Anonymous asked: “I’m a young writer. I’m 12. I want other people to enjoy my writing as well, but I have no idea how to get it out there. Most writing apps are filled with Zayn/reader-inserts.”
Now, I want to preface this with the statement, I don’t know what it’s like to be a young writer today. When I was 12, we were still using flip phones. We thought it was cool when our phones had Tetris – there weren’t apps. While there were internet communities of writers, I was constantly being reminded that nothing on the internet ever dies or goes away. I was kind of scared out of ever bothering to look for writing communities online until probably college.
I’m going to tell you how I got my work out there – without the internet or apps or anything like that. And before you discredit my method just because it’s ‘old-school,’ hear me out. I wouldn’t be as confident and sure of myself today if I hadn’t had these experiences.
When I was 12 and trying to get my writing out there, I showed my writing to teachers, to librarians, and to (occasionally) my parents. Maybe it sounds crazy, but they were all really supportive. Teachers especially gave me a lot of tips to improve. My English teacher from when I was 13 has actually since gone on to publish a few historical romances. My childhood is full of fantastic, artistic teachers that really helped my writing along. The ones that knew I wrote fiction would sometimes offer to read it, or once, create a small library of student fiction, so I could share my work with my classmates.
I was always nervous showing new people my work. I’m actually a very ‘secretive’ writer as it is. And my logic is, if you can show hundreds of strangers on the internet what you wrote, you can show the people you know too. Once you publish something, they’ll ask to read it anyway, so why not get used to it?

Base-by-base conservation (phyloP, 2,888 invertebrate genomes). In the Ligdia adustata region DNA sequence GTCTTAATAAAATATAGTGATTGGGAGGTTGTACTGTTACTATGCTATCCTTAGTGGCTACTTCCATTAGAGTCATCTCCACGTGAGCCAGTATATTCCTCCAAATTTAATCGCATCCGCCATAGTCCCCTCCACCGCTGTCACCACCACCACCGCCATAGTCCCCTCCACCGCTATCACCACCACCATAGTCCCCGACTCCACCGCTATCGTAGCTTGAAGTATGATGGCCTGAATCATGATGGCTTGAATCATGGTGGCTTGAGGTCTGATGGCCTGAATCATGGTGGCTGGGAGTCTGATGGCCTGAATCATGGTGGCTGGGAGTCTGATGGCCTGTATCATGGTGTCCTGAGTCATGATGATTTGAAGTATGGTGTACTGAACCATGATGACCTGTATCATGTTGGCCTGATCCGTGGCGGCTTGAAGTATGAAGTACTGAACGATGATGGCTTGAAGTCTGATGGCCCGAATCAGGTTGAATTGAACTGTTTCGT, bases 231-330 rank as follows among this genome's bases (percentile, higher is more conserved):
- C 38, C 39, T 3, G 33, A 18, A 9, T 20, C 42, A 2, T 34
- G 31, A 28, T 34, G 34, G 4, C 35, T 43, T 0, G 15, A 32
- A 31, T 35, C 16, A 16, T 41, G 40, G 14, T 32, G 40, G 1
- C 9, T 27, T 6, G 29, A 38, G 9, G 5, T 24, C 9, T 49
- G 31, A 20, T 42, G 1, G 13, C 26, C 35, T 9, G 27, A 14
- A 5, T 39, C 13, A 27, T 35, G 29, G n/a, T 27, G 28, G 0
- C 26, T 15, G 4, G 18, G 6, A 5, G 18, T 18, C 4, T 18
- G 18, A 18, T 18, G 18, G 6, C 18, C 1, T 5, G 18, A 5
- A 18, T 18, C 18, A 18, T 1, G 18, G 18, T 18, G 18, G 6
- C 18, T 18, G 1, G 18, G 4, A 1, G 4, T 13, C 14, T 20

In high school, my writing got out into the world through my high school’s literary magazine. It didn’t go out to the ‘world’ exactly, but my peers. I helped run it. It was fantastic – I got to see my work in print. On paper. The teachers that helped put it together tried to get it out into the world too, by sending it off to contests and trying to get a much larger audience to notice our little magazine. My classmates were supportive. People I wasn’t friends with would come up to me and tell me that they liked my story.
Since my experience might not be the most popular route to take – being internet-free and all – I also decided to reach out to my cousin, Natalie. She’s a writer too, but quite a bit younger than I am, so she’s more with-it when it comes to writing in the internet age. She actually just received an Editor’s Choice award on her submission to TeenInk.com. I’d say other than occasionally posting stories online, her experience was remarkably similar to mine. We’ve been writing stories together every summer since she was old enough to write in complete sentences. She said, “Really any website with readers will be good. You’re going to find fan fiction anywhere. It’s the internet, but that is only going to matter to people who are looking for fan fiction. For the reader on those sites looking for a good original story, yours is going to be the diamond in the rough.”
I did recently write an article about posting your work online that might be helpful. Overall, while putting your work out there on the internet might be fun or “cool,” there are some drawbacks. I definitely recommend checking it out so you can be fully informed of all the risks.